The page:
Goal number two asks me to think about a magical teaching moment when I have reached a learner and made a difference.
*I have made up the name of the student.
My magical teaching moment is the story of a boy called Henry. I taught him for two years and worked through a lot of learning difficulties. Henry had a background other than English and struggled to control his behaviour. He was disengaged and wanted to do whatever he liked to do not what the class was doing. He had problems socialising with his peers and was often upset because it was all too hard.
Over the two years Henry remained one of my most challenging students, however the change I saw in him made it all worth while. Gradually Henry was able to attempt the tasks that the rest of the class were doing. His behaviour settled and his learning increased. Henry enjoyed Maths and that was one area that I tried to tap into his enthusiasm and show him that if he worked hard he could understand what I was trying to teach him.
Literacy took a lot longer. Henry made some progress but still required a lot of support. Henry needed the most support with writing. He had no intrinsic motivation for writing and the concentration it took to form letters correctly made writing tiring and boring.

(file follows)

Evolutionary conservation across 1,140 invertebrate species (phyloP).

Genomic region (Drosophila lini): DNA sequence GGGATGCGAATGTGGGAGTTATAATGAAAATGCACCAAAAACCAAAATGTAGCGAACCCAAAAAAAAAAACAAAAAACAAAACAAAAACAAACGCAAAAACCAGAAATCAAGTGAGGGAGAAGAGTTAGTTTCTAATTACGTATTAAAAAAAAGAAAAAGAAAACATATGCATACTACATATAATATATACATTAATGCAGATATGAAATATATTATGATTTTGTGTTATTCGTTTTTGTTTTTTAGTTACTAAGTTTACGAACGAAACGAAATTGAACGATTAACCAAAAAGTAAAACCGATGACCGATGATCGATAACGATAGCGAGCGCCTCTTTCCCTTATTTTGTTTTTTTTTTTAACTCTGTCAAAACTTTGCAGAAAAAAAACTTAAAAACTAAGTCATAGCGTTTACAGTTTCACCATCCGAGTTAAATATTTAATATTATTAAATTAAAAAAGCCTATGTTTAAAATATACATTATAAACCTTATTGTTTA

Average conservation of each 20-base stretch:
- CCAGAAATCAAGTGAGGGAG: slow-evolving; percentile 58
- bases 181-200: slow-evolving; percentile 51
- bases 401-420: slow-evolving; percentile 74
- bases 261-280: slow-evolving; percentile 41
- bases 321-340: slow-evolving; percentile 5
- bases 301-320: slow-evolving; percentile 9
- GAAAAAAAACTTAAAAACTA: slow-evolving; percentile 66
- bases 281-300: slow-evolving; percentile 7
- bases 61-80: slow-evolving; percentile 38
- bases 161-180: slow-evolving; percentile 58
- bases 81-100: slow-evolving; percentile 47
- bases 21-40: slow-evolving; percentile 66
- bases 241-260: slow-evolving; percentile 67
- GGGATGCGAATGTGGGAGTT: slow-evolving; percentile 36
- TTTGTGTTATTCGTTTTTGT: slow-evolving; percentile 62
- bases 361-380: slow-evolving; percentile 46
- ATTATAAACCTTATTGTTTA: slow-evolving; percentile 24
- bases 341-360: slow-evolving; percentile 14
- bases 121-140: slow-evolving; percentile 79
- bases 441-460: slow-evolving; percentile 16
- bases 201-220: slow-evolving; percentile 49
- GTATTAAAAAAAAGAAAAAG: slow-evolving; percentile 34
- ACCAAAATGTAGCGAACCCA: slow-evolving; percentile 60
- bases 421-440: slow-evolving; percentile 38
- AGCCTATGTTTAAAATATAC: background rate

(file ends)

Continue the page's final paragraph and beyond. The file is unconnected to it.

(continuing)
Apart from the excitement that I had in helping Henry succeed in learning one of the most magical moments in this story was when I wanted to get a better picture of Henry’s comprehension when reading. I didn’t want him to have to write so I gave him an iPod and asked him to retell the story orally using Voice Memos. The results were amazing. Henry was able to retell the story from start to finish with expression and humour. He made the story more interesting than it was originally with his voices for the different characters and the excitement in which he told parts of the story.
I was so amazed at what Henry could do, that as soon as it was recess I ran around playing the recording for anyone who would listen. Everyone was so excited. I showed my principal and he said lets get 8 more iPods, that was a response I wasn’t expecting but it showed the power of what Henry had done.
Henry achieved a lot in two years and made a smooth transition into the next year. He still had a long way to go with his learning but his behaviour was no longer a problem and he had made some very close friends.